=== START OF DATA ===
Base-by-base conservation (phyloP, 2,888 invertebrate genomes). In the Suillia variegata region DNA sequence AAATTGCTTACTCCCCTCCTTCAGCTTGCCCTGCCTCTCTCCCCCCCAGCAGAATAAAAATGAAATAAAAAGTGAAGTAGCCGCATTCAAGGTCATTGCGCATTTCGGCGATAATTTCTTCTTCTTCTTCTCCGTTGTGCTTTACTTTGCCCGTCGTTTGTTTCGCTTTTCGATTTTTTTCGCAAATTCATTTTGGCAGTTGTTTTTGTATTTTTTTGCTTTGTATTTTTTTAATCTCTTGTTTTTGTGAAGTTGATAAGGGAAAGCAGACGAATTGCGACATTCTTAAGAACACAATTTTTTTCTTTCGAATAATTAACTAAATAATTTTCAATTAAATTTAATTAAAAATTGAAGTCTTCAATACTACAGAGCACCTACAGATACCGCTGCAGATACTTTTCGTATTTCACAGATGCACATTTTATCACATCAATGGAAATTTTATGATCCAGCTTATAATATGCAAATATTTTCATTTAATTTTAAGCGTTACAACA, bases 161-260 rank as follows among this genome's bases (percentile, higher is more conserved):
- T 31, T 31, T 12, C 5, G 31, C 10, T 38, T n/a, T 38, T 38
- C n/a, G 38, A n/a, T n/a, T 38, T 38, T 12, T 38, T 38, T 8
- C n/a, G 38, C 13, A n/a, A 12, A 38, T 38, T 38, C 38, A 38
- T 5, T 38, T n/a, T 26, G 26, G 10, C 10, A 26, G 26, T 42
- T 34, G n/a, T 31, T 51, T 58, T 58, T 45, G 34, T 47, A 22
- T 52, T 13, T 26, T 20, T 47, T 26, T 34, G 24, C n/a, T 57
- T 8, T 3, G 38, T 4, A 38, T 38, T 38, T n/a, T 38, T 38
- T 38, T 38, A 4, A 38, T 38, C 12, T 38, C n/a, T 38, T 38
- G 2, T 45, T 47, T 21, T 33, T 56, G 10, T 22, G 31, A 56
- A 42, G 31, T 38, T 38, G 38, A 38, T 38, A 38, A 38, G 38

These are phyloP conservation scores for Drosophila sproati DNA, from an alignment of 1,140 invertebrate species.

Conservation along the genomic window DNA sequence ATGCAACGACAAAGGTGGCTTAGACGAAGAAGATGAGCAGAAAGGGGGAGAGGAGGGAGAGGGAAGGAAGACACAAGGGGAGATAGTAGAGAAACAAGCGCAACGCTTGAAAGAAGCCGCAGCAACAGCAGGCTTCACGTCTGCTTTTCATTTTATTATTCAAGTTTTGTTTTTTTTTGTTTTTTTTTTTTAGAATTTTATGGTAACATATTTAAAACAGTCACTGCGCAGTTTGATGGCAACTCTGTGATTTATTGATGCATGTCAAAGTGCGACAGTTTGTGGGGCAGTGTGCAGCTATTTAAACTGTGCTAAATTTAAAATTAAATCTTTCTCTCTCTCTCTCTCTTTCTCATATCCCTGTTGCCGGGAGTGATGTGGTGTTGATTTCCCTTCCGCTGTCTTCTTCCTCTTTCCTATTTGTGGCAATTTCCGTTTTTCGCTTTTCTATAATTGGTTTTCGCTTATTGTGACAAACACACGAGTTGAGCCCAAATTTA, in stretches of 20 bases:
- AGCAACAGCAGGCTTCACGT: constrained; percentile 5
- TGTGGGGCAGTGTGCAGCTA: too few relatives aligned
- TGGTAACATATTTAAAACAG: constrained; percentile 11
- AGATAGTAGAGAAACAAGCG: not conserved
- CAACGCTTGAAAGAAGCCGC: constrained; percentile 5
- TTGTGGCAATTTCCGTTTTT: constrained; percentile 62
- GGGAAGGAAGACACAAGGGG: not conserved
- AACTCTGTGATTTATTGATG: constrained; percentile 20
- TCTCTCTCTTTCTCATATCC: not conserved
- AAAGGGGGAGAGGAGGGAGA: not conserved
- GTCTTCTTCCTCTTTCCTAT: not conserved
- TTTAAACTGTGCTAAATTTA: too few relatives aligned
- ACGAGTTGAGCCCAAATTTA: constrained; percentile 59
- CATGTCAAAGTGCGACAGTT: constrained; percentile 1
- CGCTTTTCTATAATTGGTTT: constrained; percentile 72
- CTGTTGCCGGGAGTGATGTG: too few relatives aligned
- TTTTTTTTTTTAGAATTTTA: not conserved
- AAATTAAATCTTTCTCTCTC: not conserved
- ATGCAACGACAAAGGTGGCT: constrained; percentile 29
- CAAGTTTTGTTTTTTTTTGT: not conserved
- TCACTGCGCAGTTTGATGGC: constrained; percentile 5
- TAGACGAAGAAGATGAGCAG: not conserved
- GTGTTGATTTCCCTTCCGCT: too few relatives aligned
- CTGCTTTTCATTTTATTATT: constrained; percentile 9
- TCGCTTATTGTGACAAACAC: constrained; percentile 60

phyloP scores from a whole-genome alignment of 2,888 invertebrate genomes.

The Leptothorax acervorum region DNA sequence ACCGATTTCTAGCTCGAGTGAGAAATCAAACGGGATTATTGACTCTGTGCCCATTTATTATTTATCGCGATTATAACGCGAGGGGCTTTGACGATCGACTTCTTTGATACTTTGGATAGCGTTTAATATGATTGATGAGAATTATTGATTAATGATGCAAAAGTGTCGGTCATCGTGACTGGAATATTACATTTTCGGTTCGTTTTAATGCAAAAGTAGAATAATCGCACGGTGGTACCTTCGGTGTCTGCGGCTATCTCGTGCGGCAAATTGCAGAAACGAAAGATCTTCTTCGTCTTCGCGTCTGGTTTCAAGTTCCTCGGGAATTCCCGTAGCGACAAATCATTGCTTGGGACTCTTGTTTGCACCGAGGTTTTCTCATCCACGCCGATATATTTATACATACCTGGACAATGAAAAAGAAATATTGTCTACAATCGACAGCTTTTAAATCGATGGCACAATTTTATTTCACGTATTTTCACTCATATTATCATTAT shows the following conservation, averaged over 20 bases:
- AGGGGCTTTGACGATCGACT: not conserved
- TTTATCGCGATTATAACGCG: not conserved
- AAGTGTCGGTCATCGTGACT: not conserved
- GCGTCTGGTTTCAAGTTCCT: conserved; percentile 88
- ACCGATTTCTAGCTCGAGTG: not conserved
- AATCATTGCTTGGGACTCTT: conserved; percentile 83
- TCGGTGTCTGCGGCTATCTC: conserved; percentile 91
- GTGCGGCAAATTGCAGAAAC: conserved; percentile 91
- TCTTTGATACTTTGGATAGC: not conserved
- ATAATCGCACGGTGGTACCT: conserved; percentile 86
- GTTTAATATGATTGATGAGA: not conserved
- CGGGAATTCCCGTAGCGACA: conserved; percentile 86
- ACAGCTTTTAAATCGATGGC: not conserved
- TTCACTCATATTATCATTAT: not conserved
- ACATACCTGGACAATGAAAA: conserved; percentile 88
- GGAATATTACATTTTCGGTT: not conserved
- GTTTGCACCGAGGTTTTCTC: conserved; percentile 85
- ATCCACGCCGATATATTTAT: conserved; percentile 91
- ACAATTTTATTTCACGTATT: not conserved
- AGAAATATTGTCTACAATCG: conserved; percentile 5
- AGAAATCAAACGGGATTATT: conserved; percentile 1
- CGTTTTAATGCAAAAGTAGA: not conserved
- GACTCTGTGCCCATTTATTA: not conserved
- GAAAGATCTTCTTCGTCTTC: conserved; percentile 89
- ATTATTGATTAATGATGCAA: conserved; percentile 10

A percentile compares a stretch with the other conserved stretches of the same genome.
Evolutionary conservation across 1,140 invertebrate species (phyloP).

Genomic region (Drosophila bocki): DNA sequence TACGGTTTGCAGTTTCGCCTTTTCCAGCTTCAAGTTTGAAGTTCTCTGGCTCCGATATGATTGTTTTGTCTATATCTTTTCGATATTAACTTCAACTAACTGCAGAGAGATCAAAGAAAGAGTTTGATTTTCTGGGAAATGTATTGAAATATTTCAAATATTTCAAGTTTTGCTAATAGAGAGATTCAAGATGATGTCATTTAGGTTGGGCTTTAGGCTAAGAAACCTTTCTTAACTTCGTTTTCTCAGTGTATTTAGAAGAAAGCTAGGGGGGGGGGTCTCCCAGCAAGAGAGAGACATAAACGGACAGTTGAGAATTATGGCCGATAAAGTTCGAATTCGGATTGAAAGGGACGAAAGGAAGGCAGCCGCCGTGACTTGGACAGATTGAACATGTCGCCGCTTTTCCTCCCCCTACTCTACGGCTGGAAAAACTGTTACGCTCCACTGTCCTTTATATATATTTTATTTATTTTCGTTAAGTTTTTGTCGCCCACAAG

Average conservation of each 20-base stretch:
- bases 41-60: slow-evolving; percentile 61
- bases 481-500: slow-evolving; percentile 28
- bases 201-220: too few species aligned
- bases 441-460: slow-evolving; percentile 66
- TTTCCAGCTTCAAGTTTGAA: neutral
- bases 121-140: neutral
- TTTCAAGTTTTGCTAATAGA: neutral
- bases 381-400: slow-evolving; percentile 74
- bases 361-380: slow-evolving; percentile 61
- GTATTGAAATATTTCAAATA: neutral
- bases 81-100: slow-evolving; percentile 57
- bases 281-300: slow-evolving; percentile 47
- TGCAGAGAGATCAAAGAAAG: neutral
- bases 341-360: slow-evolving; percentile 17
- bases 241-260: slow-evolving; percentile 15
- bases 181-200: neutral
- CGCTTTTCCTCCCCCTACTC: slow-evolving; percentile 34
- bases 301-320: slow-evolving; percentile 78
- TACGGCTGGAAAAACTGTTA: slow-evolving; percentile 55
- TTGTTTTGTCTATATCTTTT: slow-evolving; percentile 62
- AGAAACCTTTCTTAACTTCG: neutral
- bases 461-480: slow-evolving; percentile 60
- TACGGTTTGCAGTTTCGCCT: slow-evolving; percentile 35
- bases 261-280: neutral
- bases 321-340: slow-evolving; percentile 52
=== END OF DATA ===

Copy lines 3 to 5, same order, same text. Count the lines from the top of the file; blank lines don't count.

- C n/a, G 38, A n/a, T n/a, T 38, T 38, T 12, T 38, T 38, T 8
- C n/a, G 38, C 13, A n/a, A 12, A 38, T 38, T 38, C 38, A 38
- T 5, T 38, T n/a, T 26, G 26, G 10, C 10, A 26, G 26, T 42